Scott Clements understands Las Vegas. He knows of the various vices and distractions the gambling Mecca presents to visitors. When Clements boarded his flight from his home in Washington State to come and play in the 37th annual World Series of Poker presented by Milwaukee’s Best Light, Clements viewed his experience as a business trip.
“I don’t stay on The Strip,” Clements said matter-of-fact, following his win in the latest mega-tournament on the WSOP schedule. “When they are all driving this way, I am driving that way. I come here to play poker….and I expect to win when I sit down at the table.”
Indeed, Clements is “all business” about poker. Which is not to say he does not enjoy the game. He certainly does. But from the unyielding look on Clements’ face immediately after his win, one might have thought he was still sitting down at the table, strategizing, playing for hundreds of thousands of dollars in prize money. The poker face stuck. Perhaps it’s hard to shift one’s focus away from the role as a “player” to being a “champion” within just a few minutes.
The Omaha High-Low Split championship attracted 352 entries. The total prize pool was nearly one million dollars. It took two days to eliminate 343 players.
On Day Three, the nine finalists took the stage at the Rio Las Vegas to play for the championship. The final table included several well-established tournament veterans. Three players were former gold bracelet winners – Phil Hellmuth, Jr. (9), Thor Hansen (2), and Brent Carter (2). But the hottest player at the table had to be Michael Guttman, who was making his third final table appearance so far at this year’s World Series. He is the first player to do so in 2006. Scott Clements, who won an event last month at the Lake Tahoe stop on the WSOP Circuit, enjoyed a decisive chip advantage.
Clements may have enjoyed the chip lead at the start of the final table, but all eyes were on Phil Hellmuth, who was competing for his record-tying tenth WSOP gold bracelet. In his previous final table appearance just one week ago, Hellmuth fell just short of winning bracelet Number Ten, finishing an emotionally-devastating second place. When play began for the Omaha High-Low championship, the gallery was filled to capacity as fans were eager to see if poker history would be made.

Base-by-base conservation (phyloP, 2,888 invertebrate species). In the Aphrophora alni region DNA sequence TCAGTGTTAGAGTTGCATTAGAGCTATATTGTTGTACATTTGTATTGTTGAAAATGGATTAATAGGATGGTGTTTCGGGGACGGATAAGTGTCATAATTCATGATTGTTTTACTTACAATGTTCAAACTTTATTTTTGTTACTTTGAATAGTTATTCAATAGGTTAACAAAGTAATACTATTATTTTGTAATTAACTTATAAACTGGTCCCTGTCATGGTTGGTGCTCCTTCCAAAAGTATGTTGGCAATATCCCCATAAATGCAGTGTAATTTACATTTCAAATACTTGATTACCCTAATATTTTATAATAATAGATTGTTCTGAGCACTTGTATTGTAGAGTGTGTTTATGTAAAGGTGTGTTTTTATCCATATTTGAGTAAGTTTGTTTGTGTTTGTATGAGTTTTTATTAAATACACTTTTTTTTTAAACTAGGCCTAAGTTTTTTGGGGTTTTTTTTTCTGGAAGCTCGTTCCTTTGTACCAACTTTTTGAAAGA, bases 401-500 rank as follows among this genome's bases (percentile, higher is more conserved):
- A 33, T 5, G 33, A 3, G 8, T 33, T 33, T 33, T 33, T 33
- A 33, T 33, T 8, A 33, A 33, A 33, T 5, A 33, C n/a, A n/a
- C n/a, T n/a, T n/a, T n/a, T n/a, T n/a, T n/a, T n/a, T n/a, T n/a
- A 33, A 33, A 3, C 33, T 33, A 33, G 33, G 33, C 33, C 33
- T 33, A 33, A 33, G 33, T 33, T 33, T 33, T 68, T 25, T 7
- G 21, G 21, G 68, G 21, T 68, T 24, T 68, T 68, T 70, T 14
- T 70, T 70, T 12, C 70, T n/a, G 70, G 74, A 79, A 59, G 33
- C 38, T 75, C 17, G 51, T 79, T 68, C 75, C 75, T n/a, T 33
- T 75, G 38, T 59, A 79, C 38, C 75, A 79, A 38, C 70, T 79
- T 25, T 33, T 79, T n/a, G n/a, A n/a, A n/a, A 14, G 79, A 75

|Phil Hellmuth, Jr.
|Martin Corpuz, Jr
Alex Limjoco had a short stay at the final table. About half an hour into play, Limjoco went out in ninth place. The civil engineer from southern California received $19,430 in prize money.
Steve Ladowsky was the next player out. He missed on a straight and a low draw on his final hand and was forced to accept an eighth-place finish. Ladowsky, a Canadian businessman who already has achieved two final tables and four cashes in his first two years at the WSOP, earned $29,146.
Peter “The Poet” Costa was born on Cyprus and now resides in Las Vegas. Costa has won several major tournaments around the world over the past decade, but is still seeking his first WSOP title. Costa fell short again this time, losing with a queen-high flush to his opponent’s ace-high flush on the last hand. Costa collected $38,861 for seventh place.
Phil Hellmuth, Jr. spent a miserable two hours at this final table. He was never able to generate any momentum. Each time he was in position to scoop a large pot, a brick would fall and shatter Hellmuth’s aspiration. The 1989 world poker champion and nine-time gold bracelet winner went out when his A-Q-6-5 was cracked by A-K-6-3 to a board of 10-8-8-3-8. Sixth place paid $48,576. With yet another in-the-money finish in 2006, Hellmuth is now distancing himself from the pack as the all-time leader in WSOP cashes (currently with 53).
Ronald Matsuura was the next player to be eliminated. “Ronzo,” who works in the poker industry, went out with A-10-8-3 versus A-9-8-2 to a board of A-Q-5-J-9, Matsuura collected $58,291 for fifth place.
Four-handed play lasted for a while before Martin Corpuz went out in fourth place. Corpuz was dealt A-8-4-3 to his opponent’s Q-3-3-2. The final board showed A-9-8-K-10, with three spades to make a flush. Corpuz’s two pair was flattened. Fourth place paid $68,006.
Brent Carter has been around the gambling scene most of his life. The Chicago native has made money on horse racing, sports betting, and playing poker. Carter has also won two WSOP gold bracelets. His bid for Number Three fell short when his A-10-7-3 lost to Scott Clements’ J-10-5-2. The final board showed 9-8-5-5-Q giving Clements trip-fives. Carter, with 42 lifetime cashes at the WSOP, picked up $77,722 in prize money.
This final table was dominated by Scott Clements. Not one time was his chip lead ever seriously challenged. Thor Hansen had a rowdy cheering section, but no amount of enthusiasm could derail Clements on his quest for his first WSOP win. Hansen survived several all-in situations, but finally went out when the blinds were so high that he was forced to play a speculative hand. The final hand of the tournament came when Hansen was dealt J-5-4-2 versus Clements’ 10-9-6-5. The final board showed 8-4-2-7-3, with three spades. Clements made a flush and also scooped with the better low.
Norwegian-born Thor Hansen, now living in southern California, was the runner up. He received $155,443 in prize money. Scott Clements won $301,175 and his first WSOP gold bracelet.
Dieser Artikel erschien auf PokerOlymp am 18.04.2007.